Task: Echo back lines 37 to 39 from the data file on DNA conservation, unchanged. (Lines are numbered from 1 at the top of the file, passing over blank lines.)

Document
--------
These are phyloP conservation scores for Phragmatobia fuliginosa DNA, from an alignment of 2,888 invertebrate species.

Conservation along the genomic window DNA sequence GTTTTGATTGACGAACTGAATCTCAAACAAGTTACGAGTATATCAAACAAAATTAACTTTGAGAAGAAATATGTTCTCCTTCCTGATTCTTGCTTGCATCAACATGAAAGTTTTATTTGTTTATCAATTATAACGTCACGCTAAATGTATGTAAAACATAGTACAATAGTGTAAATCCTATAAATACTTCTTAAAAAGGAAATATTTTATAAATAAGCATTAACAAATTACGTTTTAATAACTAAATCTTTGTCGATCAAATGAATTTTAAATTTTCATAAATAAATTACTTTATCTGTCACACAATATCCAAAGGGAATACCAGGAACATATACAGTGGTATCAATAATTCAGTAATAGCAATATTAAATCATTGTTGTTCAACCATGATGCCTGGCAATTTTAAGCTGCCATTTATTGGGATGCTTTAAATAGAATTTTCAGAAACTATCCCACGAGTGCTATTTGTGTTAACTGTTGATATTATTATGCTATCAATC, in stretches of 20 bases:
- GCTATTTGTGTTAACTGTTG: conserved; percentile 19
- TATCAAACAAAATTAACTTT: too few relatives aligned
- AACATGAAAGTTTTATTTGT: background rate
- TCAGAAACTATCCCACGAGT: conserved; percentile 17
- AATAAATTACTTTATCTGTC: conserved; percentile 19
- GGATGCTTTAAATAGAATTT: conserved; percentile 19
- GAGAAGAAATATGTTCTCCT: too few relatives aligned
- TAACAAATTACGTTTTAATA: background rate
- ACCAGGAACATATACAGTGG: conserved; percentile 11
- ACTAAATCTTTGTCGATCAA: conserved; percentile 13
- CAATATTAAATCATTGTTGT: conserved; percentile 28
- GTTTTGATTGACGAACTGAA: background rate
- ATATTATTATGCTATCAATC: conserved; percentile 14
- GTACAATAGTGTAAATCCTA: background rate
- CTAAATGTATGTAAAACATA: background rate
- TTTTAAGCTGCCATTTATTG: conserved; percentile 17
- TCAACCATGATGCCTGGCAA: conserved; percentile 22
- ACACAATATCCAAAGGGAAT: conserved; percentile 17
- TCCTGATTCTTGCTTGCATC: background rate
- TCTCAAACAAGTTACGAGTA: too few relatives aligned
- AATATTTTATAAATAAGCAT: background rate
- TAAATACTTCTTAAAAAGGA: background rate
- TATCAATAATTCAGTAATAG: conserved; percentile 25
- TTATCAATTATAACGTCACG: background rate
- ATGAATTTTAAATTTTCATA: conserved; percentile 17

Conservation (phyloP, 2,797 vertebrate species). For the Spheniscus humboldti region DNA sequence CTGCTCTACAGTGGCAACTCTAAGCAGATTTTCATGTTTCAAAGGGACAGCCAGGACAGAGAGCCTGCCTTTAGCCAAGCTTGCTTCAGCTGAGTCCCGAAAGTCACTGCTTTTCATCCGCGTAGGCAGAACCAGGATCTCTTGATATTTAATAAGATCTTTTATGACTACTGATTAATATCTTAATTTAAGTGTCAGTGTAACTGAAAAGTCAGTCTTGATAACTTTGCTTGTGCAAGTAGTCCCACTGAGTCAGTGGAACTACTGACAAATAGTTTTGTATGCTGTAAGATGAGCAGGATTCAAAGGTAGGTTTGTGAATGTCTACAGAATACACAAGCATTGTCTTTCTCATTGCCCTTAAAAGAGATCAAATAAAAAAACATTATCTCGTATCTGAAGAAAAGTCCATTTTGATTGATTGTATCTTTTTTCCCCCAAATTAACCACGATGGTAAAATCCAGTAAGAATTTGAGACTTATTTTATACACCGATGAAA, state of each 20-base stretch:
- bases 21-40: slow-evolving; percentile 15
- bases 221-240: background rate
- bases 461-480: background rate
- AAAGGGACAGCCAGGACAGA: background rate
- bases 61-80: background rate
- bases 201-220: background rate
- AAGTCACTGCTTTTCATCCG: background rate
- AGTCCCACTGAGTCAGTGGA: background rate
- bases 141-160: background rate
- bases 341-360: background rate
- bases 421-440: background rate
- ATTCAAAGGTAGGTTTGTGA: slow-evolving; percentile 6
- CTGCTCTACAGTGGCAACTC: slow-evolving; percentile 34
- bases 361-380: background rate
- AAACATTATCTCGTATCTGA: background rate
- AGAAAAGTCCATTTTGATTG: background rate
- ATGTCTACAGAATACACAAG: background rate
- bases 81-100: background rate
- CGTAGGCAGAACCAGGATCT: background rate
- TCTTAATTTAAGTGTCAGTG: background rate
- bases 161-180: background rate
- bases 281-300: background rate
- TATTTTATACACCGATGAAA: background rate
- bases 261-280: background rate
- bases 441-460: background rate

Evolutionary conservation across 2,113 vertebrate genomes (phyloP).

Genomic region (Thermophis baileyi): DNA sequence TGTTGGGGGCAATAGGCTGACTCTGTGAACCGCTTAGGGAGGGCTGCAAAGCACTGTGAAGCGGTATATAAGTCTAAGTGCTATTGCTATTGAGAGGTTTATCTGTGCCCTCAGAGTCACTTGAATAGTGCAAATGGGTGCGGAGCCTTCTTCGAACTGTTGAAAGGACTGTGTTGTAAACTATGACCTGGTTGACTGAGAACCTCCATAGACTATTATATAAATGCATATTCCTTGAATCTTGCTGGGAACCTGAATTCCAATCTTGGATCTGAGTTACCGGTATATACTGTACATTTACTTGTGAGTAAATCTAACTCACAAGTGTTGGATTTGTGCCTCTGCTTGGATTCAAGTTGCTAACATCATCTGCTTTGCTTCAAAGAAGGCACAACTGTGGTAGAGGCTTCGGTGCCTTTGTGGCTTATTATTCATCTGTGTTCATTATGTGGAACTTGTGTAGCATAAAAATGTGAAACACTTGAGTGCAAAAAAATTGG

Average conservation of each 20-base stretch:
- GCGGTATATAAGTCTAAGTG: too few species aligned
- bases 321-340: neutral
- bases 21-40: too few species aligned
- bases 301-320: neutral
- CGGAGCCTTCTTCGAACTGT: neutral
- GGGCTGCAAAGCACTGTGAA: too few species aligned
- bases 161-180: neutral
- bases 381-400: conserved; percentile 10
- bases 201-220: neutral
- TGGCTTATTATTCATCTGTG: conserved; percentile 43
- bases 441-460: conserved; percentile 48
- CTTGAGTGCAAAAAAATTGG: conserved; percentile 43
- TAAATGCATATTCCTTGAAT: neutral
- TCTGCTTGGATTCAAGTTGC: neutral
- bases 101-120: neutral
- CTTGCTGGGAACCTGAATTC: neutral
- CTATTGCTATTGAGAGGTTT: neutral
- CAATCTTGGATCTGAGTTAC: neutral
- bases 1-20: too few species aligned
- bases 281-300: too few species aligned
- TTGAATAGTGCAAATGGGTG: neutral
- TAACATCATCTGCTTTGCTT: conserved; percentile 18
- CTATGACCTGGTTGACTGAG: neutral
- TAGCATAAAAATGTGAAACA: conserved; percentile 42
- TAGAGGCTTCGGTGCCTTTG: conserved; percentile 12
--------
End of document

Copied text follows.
- bases 141-160: background rate
- bases 341-360: background rate
- bases 421-440: background rate